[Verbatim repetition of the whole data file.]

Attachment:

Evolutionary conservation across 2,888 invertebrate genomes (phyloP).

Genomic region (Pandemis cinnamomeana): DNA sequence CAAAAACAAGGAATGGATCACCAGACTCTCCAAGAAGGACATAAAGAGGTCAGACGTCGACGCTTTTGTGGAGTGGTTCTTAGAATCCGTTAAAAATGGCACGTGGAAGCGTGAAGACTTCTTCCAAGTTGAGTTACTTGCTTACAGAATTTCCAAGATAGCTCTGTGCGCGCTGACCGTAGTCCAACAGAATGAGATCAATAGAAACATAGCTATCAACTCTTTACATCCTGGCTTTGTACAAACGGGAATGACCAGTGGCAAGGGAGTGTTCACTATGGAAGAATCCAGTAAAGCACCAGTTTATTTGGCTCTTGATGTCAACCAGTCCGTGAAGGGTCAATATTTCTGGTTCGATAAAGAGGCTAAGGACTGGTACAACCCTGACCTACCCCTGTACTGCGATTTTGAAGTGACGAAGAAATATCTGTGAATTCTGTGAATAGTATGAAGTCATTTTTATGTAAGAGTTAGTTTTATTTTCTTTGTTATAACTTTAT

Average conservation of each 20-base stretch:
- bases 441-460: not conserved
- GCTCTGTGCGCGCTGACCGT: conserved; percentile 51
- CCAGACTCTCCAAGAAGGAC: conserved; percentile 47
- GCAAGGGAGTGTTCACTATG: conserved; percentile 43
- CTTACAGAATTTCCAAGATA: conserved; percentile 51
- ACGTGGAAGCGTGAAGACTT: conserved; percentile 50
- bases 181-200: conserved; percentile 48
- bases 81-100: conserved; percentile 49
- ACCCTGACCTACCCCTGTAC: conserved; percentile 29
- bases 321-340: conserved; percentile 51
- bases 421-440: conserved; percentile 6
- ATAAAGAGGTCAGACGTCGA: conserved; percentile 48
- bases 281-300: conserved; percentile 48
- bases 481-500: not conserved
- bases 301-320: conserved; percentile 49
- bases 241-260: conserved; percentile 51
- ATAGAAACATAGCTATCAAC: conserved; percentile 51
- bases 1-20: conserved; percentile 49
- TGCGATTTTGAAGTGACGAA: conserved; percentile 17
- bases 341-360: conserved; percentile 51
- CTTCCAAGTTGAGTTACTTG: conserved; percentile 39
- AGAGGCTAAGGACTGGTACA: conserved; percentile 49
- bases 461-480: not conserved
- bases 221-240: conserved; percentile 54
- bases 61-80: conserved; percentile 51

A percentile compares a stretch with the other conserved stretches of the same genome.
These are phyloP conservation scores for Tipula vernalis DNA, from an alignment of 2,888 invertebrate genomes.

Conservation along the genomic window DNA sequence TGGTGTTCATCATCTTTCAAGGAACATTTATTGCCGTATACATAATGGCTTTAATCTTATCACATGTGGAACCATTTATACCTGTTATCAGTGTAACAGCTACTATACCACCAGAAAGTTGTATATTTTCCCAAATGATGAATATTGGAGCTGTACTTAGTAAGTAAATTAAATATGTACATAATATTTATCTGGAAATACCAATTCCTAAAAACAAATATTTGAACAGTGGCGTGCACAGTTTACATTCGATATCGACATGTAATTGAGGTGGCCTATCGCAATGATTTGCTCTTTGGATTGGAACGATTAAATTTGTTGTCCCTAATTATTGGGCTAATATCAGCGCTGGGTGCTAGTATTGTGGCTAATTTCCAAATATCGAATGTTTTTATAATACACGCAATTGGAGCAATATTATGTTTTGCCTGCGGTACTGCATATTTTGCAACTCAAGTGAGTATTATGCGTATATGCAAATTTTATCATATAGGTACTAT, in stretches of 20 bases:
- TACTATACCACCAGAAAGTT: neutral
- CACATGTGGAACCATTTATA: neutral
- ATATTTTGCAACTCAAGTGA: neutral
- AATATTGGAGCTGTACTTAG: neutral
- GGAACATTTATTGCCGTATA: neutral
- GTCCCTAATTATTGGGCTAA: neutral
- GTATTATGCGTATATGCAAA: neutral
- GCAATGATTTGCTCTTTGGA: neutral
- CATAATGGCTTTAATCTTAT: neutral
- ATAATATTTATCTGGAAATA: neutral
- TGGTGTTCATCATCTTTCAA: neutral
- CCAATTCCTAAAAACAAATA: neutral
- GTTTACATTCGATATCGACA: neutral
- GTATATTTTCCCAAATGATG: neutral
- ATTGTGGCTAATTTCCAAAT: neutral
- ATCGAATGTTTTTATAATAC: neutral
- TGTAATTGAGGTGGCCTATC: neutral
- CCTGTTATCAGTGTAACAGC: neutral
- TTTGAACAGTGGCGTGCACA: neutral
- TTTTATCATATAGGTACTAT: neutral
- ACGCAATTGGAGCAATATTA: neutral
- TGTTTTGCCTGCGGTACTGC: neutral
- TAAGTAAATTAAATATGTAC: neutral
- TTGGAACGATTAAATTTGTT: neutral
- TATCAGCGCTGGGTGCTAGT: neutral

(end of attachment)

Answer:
Evolutionary conservation across 2,888 invertebrate genomes (phyloP).

Genomic region (Pandemis cinnamomeana): DNA sequence CAAAAACAAGGAATGGATCACCAGACTCTCCAAGAAGGACATAAAGAGGTCAGACGTCGACGCTTTTGTGGAGTGGTTCTTAGAATCCGTTAAAAATGGCACGTGGAAGCGTGAAGACTTCTTCCAAGTTGAGTTACTTGCTTACAGAATTTCCAAGATAGCTCTGTGCGCGCTGACCGTAGTCCAACAGAATGAGATCAATAGAAACATAGCTATCAACTCTTTACATCCTGGCTTTGTACAAACGGGAATGACCAGTGGCAAGGGAGTGTTCACTATGGAAGAATCCAGTAAAGCACCAGTTTATTTGGCTCTTGATGTCAACCAGTCCGTGAAGGGTCAATATTTCTGGTTCGATAAAGAGGCTAAGGACTGGTACAACCCTGACCTACCCCTGTACTGCGATTTTGAAGTGACGAAGAAATATCTGTGAATTCTGTGAATAGTATGAAGTCATTTTTATGTAAGAGTTAGTTTTATTTTCTTTGTTATAACTTTAT

Average conservation of each 20-base stretch:
- bases 441-460: not conserved
- GCTCTGTGCGCGCTGACCGT: conserved; percentile 51
- CCAGACTCTCCAAGAAGGAC: conserved; percentile 47
- GCAAGGGAGTGTTCACTATG: conserved; percentile 43
- CTTACAGAATTTCCAAGATA: conserved; percentile 51
- ACGTGGAAGCGTGAAGACTT: conserved; percentile 50
- bases 181-200: conserved; percentile 48
- bases 81-100: conserved; percentile 49
- ACCCTGACCTACCCCTGTAC: conserved; percentile 29
- bases 321-340: conserved; percentile 51
- bases 421-440: conserved; percentile 6
- ATAAAGAGGTCAGACGTCGA: conserved; percentile 48
- bases 281-300: conserved; percentile 48
- bases 481-500: not conserved
- bases 301-320: conserved; percentile 49
- bases 241-260: conserved; percentile 51
- ATAGAAACATAGCTATCAAC: conserved; percentile 51
- bases 1-20: conserved; percentile 49
- TGCGATTTTGAAGTGACGAA: conserved; percentile 17
- bases 341-360: conserved; percentile 51
- CTTCCAAGTTGAGTTACTTG: conserved; percentile 39
- AGAGGCTAAGGACTGGTACA: conserved; percentile 49
- bases 461-480: not conserved
- bases 221-240: conserved; percentile 54
- bases 61-80: conserved; percentile 51

A percentile compares a stretch with the other conserved stretches of the same genome.
These are phyloP conservation scores for Tipula vernalis DNA, from an alignment of 2,888 invertebrate genomes.

Conservation along the genomic window DNA sequence TGGTGTTCATCATCTTTCAAGGAACATTTATTGCCGTATACATAATGGCTTTAATCTTATCACATGTGGAACCATTTATACCTGTTATCAGTGTAACAGCTACTATACCACCAGAAAGTTGTATATTTTCCCAAATGATGAATATTGGAGCTGTACTTAGTAAGTAAATTAAATATGTACATAATATTTATCTGGAAATACCAATTCCTAAAAACAAATATTTGAACAGTGGCGTGCACAGTTTACATTCGATATCGACATGTAATTGAGGTGGCCTATCGCAATGATTTGCTCTTTGGATTGGAACGATTAAATTTGTTGTCCCTAATTATTGGGCTAATATCAGCGCTGGGTGCTAGTATTGTGGCTAATTTCCAAATATCGAATGTTTTTATAATACACGCAATTGGAGCAATATTATGTTTTGCCTGCGGTACTGCATATTTTGCAACTCAAGTGAGTATTATGCGTATATGCAAATTTTATCATATAGGTACTAT, in stretches of 20 bases:
- TACTATACCACCAGAAAGTT: neutral
- CACATGTGGAACCATTTATA: neutral
- ATATTTTGCAACTCAAGTGA: neutral
- AATATTGGAGCTGTACTTAG: neutral
- GGAACATTTATTGCCGTATA: neutral
- GTCCCTAATTATTGGGCTAA: neutral
- GTATTATGCGTATATGCAAA: neutral
- GCAATGATTTGCTCTTTGGA: neutral
- CATAATGGCTTTAATCTTAT: neutral
- ATAATATTTATCTGGAAATA: neutral
- TGGTGTTCATCATCTTTCAA: neutral
- CCAATTCCTAAAAACAAATA: neutral
- GTTTACATTCGATATCGACA: neutral
- GTATATTTTCCCAAATGATG: neutral
- ATTGTGGCTAATTTCCAAAT: neutral
- ATCGAATGTTTTTATAATAC: neutral
- TGTAATTGAGGTGGCCTATC: neutral
- CCTGTTATCAGTGTAACAGC: neutral
- TTTGAACAGTGGCGTGCACA: neutral
- TTTTATCATATAGGTACTAT: neutral
- ACGCAATTGGAGCAATATTA: neutral
- TGTTTTGCCTGCGGTACTGC: neutral
- TAAGTAAATTAAATATGTAC: neutral
- TTGGAACGATTAAATTTGTT: neutral
- TATCAGCGCTGGGTGCTAGT: neutral